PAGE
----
Generally speaking, it's not possible for people who don't need a short-stay visa to get one, that's not how Schengen visas work (unlike the UK or US for example, where you can apply for a visa for various reasons even if your citizenship qualifies you for the Visa Waiver Program or you're not a visa national). So the French consulate should not give you a regular uniform Schengen visa.
Most importantly, if you would in fact get such a visa, it would not solve your problem. The reason for that is that a Schengen visa does not open any right to stay longer than 90 days in the Schengen area, all visitors are bound by the 90/180 days short-stay limit in any case, even across multiple visas. This maximum stay rule is defined at the beginning of article 5(1) of the Schengen Borders code, independently of the visa requirement defined at article 5(1)(b).
Again in contrast with US or UK practice, the maximum length of stay allowed is not decided at the border by an immigration officer but entirely defined by the regulations (and, for people who need one, the visa). There is no notion of being “admitted until” and no stamp to that effect, only a date of entry and a strict rule border guards are supposed to enforce. So, visa or no visa, you could and should be refused entry if you intend to stay too long or fined on the way out if you managed to enter and overstay.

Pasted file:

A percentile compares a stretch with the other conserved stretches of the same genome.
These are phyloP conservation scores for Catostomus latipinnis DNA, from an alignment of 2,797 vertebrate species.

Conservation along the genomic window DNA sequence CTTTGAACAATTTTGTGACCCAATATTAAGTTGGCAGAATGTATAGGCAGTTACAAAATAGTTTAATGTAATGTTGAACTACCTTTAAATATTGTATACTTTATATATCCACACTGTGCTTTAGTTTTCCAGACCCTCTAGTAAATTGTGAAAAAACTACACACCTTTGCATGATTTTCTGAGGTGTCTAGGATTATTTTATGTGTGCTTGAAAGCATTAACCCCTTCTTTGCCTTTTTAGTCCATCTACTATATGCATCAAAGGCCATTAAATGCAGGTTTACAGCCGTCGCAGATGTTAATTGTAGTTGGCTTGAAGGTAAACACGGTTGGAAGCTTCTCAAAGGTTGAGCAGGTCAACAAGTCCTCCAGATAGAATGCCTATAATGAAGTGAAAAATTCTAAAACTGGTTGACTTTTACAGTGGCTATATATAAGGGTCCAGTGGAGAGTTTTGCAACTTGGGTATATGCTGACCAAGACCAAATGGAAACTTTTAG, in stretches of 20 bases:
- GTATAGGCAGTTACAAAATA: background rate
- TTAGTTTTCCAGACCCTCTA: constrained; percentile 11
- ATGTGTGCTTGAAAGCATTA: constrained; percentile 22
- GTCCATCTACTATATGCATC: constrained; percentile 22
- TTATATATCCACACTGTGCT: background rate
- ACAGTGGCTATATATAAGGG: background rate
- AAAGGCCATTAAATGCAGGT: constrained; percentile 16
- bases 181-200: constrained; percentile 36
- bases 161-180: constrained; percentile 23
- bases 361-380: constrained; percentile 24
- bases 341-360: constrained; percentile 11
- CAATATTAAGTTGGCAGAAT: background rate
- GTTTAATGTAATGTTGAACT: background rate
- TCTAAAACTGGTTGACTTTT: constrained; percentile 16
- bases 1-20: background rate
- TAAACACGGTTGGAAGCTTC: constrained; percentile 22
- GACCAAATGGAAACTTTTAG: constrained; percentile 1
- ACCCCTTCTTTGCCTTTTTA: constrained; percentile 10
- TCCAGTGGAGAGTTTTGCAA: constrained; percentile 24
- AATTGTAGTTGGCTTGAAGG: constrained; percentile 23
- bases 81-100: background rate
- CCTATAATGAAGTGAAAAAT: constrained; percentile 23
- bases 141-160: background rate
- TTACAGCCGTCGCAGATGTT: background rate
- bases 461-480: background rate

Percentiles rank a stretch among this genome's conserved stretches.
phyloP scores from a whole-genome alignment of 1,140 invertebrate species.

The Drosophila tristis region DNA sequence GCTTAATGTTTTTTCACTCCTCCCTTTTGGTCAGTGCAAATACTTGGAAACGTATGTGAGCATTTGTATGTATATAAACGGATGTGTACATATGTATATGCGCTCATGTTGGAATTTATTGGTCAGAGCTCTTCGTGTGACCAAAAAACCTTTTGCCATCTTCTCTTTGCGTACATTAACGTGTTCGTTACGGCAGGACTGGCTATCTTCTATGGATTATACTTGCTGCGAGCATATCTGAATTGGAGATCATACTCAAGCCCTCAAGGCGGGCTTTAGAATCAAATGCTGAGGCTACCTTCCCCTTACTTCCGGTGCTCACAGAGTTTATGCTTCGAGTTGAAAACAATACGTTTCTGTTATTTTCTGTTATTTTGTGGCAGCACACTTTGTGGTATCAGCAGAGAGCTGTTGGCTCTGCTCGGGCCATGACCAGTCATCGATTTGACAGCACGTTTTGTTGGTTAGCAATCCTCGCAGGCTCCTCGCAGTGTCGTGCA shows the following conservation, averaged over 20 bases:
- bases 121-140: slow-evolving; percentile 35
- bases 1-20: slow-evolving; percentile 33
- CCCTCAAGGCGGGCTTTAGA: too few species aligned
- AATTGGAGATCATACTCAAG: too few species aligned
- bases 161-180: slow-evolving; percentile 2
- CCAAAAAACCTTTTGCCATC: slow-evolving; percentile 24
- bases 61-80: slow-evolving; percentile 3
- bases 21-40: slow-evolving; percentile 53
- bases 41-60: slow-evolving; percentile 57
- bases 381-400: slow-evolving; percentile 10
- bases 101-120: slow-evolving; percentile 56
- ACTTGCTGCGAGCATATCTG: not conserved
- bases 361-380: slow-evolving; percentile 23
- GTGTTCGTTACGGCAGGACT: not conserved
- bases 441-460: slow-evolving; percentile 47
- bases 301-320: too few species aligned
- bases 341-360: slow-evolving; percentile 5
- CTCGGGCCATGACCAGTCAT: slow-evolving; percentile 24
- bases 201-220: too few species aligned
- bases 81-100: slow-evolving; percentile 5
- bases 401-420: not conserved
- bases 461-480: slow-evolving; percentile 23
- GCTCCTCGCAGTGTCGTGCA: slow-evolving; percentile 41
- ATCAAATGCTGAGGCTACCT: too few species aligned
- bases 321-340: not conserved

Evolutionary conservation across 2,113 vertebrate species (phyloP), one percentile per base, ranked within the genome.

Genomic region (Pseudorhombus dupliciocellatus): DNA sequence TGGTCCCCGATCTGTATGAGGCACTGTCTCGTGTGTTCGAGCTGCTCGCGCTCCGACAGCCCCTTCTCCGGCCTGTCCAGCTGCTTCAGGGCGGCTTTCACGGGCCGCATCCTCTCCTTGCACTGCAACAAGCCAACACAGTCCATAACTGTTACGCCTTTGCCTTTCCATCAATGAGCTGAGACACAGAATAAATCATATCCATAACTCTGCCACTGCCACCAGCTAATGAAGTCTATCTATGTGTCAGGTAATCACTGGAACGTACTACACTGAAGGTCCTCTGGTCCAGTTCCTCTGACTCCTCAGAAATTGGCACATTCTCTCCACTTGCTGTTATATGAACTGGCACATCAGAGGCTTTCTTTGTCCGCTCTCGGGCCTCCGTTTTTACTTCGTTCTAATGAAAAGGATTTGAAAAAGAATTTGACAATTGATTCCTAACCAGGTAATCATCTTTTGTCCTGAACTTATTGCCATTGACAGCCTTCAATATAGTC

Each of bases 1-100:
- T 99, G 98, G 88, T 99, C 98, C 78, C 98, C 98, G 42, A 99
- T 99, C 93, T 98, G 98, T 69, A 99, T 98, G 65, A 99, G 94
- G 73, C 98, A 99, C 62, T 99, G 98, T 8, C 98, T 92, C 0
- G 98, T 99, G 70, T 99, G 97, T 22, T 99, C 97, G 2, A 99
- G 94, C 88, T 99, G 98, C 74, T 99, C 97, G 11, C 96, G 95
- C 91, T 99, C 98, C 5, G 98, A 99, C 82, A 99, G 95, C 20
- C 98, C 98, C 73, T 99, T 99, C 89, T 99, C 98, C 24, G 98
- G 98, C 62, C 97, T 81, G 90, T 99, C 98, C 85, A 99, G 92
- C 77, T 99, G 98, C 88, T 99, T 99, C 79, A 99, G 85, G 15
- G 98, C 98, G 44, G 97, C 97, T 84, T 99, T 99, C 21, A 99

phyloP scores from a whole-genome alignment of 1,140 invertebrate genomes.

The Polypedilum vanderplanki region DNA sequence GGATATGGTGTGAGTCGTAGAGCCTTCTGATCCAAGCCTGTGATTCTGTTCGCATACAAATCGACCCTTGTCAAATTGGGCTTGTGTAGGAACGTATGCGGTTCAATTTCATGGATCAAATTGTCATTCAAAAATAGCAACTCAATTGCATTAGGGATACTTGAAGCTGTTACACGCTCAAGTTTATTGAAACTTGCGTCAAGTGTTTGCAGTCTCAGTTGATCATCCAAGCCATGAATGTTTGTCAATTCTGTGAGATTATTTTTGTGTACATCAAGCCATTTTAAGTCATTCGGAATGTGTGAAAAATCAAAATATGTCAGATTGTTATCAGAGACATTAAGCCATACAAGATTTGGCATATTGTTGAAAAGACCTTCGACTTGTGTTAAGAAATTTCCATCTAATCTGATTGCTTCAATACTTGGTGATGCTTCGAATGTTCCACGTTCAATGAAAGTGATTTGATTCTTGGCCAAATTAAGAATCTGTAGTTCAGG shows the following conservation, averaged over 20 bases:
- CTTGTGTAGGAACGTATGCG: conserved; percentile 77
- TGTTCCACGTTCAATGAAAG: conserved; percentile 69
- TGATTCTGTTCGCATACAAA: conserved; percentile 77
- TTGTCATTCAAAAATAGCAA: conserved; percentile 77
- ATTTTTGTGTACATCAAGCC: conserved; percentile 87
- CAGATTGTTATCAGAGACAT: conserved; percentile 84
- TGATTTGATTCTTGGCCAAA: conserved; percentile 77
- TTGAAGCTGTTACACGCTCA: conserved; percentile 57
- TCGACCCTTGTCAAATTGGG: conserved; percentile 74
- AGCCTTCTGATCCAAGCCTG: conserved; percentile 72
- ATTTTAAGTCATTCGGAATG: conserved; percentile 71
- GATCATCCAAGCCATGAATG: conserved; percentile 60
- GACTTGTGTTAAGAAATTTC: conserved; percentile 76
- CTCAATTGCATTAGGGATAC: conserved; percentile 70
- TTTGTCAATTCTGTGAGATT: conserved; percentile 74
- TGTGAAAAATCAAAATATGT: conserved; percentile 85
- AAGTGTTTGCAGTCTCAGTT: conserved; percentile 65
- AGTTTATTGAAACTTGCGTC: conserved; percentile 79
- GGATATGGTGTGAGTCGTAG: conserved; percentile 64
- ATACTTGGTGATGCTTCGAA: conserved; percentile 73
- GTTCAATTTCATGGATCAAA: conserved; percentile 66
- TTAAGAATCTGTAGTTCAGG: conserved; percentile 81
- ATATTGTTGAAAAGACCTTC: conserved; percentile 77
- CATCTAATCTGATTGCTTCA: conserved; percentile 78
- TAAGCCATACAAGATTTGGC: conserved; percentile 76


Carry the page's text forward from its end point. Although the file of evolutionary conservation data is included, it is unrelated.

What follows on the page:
In fact, not having previously stayed more than 90 days in any 180 day period (and not intending to do so) is also a requirement for the issuance of a Schengen visa, per article 21(1) of the Schengen Visa code, which refers back to article 5(1) of the Schengen Borders code. So even if your citizenship did not make applying for a Schengen visa unnecessary, the logical decision would be to refuse it, since you do not meet the requirements precisely because you want to stay more than 90 days in total. Having stayed too long is also one of the reasons on the standard refusal form.
What the consulate could in theory do is issue a “limited territorial validity” visa, valid only for France. I have never heard of it for a case like that, these visas are rather uncommon and primarily intended to be used for humanitarian or national interest reasons but legally speaking, it does allow a state to exempt someone from the 90-day limit. Or they could perhaps issue a national long-stay visa (it's not a Schengen visa, which means the fees, application form and requirements are different).
In any case, you need to consult with the consulate because if you just submit a regular Schengen visa application without explanation, you run a high risk of a rejection (on the basis of your citizenship) or refusal (because of your previous stay). You should also make sure to read all the requirements carefully, if you are not used to visa applications. For example, people who require a visa to enter the Schengen area must show they have appropriate health insurance for the period of their stay, which is not required for visa-free visits.